Noel

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jasonB":rhkp3r4k said:
99% of Electrical screws are brass so should't be a problem, in fact you could just epoxy in some bits of brass rod and file down to size.
Face plate screws are steel, I thought?
 

devonwoody

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Thanks for all the helpful replies to my request for advice. They have all proved to be worthwhile.

The three bolts inserted (steel to be swapped for brass when I can get some) are not a success regarding the sliding action, I am finding a cross piece of timber fixed permantly to the fence which bears down on the c.i. table keeps things more stable.
However the three bolts are a success when using the tablesaw with the pull through blade option. It locks the fence and the upright problem is solved. The blade kicked over the timber previously when cutting mitres,(because there was a certain amount of rock)

The Record engineer is due to call Wednesday (to pick up the bandsaw) so we will know doubt discuss my tablesaw problems.

attaching pics of M3 screws mentioned above.



 

devonwoody

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johnb":2opwlnze said:
Devonwoody

I'm surprised you didn't try the pull-through on the Record TSPP250 during those 12 hours of messing around!

The mitre fence already has independent lockdowns to stop movement of both the mitre in the slot and the wood being cut. With that, repeatability shouldn't be a problem.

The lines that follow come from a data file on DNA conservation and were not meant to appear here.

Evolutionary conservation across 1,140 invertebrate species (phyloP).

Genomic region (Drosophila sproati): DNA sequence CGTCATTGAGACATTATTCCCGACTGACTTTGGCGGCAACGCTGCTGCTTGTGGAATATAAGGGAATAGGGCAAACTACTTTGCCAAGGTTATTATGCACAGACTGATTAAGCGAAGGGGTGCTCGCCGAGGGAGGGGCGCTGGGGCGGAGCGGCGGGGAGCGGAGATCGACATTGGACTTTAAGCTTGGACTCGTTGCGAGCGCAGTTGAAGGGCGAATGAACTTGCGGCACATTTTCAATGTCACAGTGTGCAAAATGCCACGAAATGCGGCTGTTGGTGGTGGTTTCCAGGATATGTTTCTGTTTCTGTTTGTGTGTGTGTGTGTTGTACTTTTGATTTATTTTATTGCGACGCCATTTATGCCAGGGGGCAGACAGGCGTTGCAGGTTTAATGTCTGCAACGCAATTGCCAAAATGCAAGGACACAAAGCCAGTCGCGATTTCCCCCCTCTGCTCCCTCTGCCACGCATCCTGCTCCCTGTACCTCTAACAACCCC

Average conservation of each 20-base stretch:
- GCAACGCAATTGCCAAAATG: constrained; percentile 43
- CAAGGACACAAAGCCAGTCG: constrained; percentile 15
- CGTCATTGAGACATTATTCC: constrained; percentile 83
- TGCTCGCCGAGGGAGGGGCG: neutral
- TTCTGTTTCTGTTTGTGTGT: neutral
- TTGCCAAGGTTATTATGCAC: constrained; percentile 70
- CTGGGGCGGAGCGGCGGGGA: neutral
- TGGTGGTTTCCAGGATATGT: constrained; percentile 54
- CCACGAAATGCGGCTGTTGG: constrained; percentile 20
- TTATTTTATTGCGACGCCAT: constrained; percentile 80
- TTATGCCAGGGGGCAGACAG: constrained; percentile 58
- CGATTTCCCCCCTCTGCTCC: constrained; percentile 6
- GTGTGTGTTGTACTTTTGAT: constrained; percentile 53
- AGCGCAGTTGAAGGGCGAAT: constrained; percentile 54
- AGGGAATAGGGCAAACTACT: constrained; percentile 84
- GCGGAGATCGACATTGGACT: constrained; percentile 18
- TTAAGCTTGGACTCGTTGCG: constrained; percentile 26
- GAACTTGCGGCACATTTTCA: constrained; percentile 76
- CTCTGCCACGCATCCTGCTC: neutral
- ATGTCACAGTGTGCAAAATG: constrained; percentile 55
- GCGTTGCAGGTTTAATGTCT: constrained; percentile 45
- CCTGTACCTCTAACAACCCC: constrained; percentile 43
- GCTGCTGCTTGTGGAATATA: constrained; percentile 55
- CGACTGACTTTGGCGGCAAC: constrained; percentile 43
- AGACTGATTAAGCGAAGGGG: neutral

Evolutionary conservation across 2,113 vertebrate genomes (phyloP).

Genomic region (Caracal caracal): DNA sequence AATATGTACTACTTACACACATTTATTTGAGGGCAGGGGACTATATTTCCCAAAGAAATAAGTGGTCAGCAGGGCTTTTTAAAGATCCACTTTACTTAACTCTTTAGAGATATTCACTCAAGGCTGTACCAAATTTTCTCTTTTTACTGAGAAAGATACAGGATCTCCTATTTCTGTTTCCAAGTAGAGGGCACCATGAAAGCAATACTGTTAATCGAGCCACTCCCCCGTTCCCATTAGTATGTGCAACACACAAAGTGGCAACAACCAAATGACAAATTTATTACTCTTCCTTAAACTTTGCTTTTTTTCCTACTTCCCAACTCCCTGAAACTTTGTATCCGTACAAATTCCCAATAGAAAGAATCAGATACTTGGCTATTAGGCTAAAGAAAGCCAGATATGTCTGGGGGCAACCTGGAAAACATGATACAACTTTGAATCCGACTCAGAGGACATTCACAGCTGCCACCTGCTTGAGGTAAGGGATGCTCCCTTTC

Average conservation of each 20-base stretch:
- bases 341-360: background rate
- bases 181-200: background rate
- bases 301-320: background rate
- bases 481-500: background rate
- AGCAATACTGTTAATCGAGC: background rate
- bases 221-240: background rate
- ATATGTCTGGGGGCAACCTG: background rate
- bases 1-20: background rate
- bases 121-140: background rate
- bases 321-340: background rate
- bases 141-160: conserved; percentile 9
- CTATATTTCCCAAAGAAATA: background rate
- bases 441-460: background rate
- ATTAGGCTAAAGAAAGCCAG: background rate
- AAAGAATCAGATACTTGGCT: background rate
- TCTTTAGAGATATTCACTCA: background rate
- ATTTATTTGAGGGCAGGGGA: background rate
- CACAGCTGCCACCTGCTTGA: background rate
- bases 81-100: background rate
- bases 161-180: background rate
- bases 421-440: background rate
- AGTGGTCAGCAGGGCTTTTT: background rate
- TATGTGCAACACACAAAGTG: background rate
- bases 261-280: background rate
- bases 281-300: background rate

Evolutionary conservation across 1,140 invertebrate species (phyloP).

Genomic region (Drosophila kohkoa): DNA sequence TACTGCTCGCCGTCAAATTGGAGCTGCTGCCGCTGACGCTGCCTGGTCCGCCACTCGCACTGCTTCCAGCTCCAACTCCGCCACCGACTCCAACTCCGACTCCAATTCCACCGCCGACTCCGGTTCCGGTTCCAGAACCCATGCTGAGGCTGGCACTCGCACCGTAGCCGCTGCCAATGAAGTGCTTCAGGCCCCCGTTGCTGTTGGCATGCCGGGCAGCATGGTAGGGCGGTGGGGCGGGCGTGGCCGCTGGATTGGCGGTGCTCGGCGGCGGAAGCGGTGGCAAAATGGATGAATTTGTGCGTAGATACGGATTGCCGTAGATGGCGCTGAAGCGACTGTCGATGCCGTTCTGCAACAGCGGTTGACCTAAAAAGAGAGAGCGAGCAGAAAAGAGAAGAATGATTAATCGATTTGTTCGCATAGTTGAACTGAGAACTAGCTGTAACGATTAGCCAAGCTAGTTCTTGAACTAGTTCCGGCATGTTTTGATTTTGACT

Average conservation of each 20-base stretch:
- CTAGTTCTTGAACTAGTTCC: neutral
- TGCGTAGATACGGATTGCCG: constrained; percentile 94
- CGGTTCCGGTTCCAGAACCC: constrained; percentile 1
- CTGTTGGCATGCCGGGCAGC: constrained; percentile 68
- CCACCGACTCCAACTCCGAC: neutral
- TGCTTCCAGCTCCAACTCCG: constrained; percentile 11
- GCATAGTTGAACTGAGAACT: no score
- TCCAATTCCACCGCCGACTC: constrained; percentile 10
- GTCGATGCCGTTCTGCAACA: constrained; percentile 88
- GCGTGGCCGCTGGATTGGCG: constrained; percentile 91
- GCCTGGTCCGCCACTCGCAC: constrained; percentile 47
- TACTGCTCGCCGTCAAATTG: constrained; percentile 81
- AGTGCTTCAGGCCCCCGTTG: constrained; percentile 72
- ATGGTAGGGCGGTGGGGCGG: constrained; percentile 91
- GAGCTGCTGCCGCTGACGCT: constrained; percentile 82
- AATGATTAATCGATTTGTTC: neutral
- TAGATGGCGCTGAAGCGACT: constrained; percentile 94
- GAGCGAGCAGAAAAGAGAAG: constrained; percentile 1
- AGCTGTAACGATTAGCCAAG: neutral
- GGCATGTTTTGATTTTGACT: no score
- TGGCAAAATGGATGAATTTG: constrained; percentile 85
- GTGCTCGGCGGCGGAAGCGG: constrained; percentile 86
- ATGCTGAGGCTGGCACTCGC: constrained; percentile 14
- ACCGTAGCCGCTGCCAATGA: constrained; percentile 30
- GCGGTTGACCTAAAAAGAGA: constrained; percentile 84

And, even if using it as a sliding mitre fence, the lockdown can be used to tighten the mitre fence in the slot as it has an adjustable bolt protuding through the bottom in a similar manner to that you are now wondering about.
Yes that should work but on mitre cuts there seems to be that extra force that made my mitre cuts move the timber slightly.
When I hold the 90 degree square along the outside end cut it was not square. The cut is satisfactory using your suggestion and method making ordinary 90 degree cuts.
With the three extra screws holding the bar level in the slot I,m going to try some more mitre cuts today and report back.
 

Alf

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Ahhh, I think we might have been on slightly differing wavelengths, DW. I was thinking dimples down the side of the bar to engage in the sides of the slot to counteract sideways movement, which seems to be a common issue with mitre gauges. You seem to be having trouble with up and down slop?

Cheers, Alf